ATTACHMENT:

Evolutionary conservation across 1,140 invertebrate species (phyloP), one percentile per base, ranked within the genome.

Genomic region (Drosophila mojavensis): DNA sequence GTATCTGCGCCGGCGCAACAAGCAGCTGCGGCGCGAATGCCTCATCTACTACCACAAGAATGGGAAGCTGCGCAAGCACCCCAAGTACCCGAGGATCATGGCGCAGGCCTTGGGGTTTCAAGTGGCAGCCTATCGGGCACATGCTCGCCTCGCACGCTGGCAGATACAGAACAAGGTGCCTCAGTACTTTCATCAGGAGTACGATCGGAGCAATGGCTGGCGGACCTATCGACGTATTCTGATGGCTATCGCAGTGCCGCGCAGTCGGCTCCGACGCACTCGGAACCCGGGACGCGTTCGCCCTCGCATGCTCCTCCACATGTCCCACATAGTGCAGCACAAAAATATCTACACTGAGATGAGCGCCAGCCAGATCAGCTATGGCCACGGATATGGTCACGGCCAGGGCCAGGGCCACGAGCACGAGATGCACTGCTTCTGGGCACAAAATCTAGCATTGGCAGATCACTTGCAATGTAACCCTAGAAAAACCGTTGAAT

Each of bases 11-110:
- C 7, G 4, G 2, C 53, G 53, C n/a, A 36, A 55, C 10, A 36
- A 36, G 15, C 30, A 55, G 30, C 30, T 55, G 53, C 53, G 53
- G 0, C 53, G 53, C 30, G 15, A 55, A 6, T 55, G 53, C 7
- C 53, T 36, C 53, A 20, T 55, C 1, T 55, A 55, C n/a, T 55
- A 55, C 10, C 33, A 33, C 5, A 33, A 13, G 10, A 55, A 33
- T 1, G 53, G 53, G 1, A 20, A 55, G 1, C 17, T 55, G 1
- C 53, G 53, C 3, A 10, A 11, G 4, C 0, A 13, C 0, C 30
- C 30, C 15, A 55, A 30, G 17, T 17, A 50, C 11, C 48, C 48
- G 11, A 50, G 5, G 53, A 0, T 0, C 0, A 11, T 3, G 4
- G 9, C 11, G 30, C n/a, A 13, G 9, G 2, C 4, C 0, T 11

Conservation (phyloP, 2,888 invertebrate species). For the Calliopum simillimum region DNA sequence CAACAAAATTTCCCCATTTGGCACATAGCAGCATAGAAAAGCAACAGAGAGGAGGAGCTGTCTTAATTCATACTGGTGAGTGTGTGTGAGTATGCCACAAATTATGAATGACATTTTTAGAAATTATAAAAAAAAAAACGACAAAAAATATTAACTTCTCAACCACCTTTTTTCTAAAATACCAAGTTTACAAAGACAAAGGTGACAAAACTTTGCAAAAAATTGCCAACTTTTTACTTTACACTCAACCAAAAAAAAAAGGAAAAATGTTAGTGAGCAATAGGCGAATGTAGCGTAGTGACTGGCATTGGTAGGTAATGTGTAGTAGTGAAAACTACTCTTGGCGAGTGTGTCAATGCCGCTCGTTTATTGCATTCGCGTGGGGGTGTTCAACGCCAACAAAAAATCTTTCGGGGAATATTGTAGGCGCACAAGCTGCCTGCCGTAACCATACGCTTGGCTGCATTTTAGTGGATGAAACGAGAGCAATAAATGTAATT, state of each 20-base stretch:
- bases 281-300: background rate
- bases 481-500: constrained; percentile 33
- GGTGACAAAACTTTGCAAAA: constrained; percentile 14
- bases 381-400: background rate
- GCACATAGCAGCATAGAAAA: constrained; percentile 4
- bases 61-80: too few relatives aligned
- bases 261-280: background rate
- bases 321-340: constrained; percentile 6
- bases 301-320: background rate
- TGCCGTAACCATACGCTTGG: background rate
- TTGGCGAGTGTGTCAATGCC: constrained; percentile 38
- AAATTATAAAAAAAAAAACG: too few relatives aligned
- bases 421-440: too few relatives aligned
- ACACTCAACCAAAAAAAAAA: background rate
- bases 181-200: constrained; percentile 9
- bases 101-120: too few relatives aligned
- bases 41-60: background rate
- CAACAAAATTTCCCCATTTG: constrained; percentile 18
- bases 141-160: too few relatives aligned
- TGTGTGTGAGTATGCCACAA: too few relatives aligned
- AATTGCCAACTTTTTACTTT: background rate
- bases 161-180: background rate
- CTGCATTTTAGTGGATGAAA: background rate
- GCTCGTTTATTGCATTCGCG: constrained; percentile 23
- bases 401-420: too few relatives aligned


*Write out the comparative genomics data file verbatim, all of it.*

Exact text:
Evolutionary conservation across 1,140 invertebrate species (phyloP), one percentile per base, ranked within the genome.

Genomic region (Drosophila mojavensis): DNA sequence GTATCTGCGCCGGCGCAACAAGCAGCTGCGGCGCGAATGCCTCATCTACTACCACAAGAATGGGAAGCTGCGCAAGCACCCCAAGTACCCGAGGATCATGGCGCAGGCCTTGGGGTTTCAAGTGGCAGCCTATCGGGCACATGCTCGCCTCGCACGCTGGCAGATACAGAACAAGGTGCCTCAGTACTTTCATCAGGAGTACGATCGGAGCAATGGCTGGCGGACCTATCGACGTATTCTGATGGCTATCGCAGTGCCGCGCAGTCGGCTCCGACGCACTCGGAACCCGGGACGCGTTCGCCCTCGCATGCTCCTCCACATGTCCCACATAGTGCAGCACAAAAATATCTACACTGAGATGAGCGCCAGCCAGATCAGCTATGGCCACGGATATGGTCACGGCCAGGGCCAGGGCCACGAGCACGAGATGCACTGCTTCTGGGCACAAAATCTAGCATTGGCAGATCACTTGCAATGTAACCCTAGAAAAACCGTTGAAT

Each of bases 11-110:
- C 7, G 4, G 2, C 53, G 53, C n/a, A 36, A 55, C 10, A 36
- A 36, G 15, C 30, A 55, G 30, C 30, T 55, G 53, C 53, G 53
- G 0, C 53, G 53, C 30, G 15, A 55, A 6, T 55, G 53, C 7
- C 53, T 36, C 53, A 20, T 55, C 1, T 55, A 55, C n/a, T 55
- A 55, C 10, C 33, A 33, C 5, A 33, A 13, G 10, A 55, A 33
- T 1, G 53, G 53, G 1, A 20, A 55, G 1, C 17, T 55, G 1
- C 53, G 53, C 3, A 10, A 11, G 4, C 0, A 13, C 0, C 30
- C 30, C 15, A 55, A 30, G 17, T 17, A 50, C 11, C 48, C 48
- G 11, A 50, G 5, G 53, A 0, T 0, C 0, A 11, T 3, G 4
- G 9, C 11, G 30, C n/a, A 13, G 9, G 2, C 4, C 0, T 11

Conservation (phyloP, 2,888 invertebrate species). For the Calliopum simillimum region DNA sequence CAACAAAATTTCCCCATTTGGCACATAGCAGCATAGAAAAGCAACAGAGAGGAGGAGCTGTCTTAATTCATACTGGTGAGTGTGTGTGAGTATGCCACAAATTATGAATGACATTTTTAGAAATTATAAAAAAAAAAACGACAAAAAATATTAACTTCTCAACCACCTTTTTTCTAAAATACCAAGTTTACAAAGACAAAGGTGACAAAACTTTGCAAAAAATTGCCAACTTTTTACTTTACACTCAACCAAAAAAAAAAGGAAAAATGTTAGTGAGCAATAGGCGAATGTAGCGTAGTGACTGGCATTGGTAGGTAATGTGTAGTAGTGAAAACTACTCTTGGCGAGTGTGTCAATGCCGCTCGTTTATTGCATTCGCGTGGGGGTGTTCAACGCCAACAAAAAATCTTTCGGGGAATATTGTAGGCGCACAAGCTGCCTGCCGTAACCATACGCTTGGCTGCATTTTAGTGGATGAAACGAGAGCAATAAATGTAATT, state of each 20-base stretch:
- bases 281-300: background rate
- bases 481-500: constrained; percentile 33
- GGTGACAAAACTTTGCAAAA: constrained; percentile 14
- bases 381-400: background rate
- GCACATAGCAGCATAGAAAA: constrained; percentile 4
- bases 61-80: too few relatives aligned
- bases 261-280: background rate
- bases 321-340: constrained; percentile 6
- bases 301-320: background rate
- TGCCGTAACCATACGCTTGG: background rate
- TTGGCGAGTGTGTCAATGCC: constrained; percentile 38
- AAATTATAAAAAAAAAAACG: too few relatives aligned
- bases 421-440: too few relatives aligned
- ACACTCAACCAAAAAAAAAA: background rate
- bases 181-200: constrained; percentile 9
- bases 101-120: too few relatives aligned
- bases 41-60: background rate
- CAACAAAATTTCCCCATTTG: constrained; percentile 18
- bases 141-160: too few relatives aligned
- TGTGTGTGAGTATGCCACAA: too few relatives aligned
- AATTGCCAACTTTTTACTTT: background rate
- bases 161-180: background rate
- CTGCATTTTAGTGGATGAAA: background rate
- GCTCGTTTATTGCATTCGCG: constrained; percentile 23
- bases 401-420: too few relatives aligned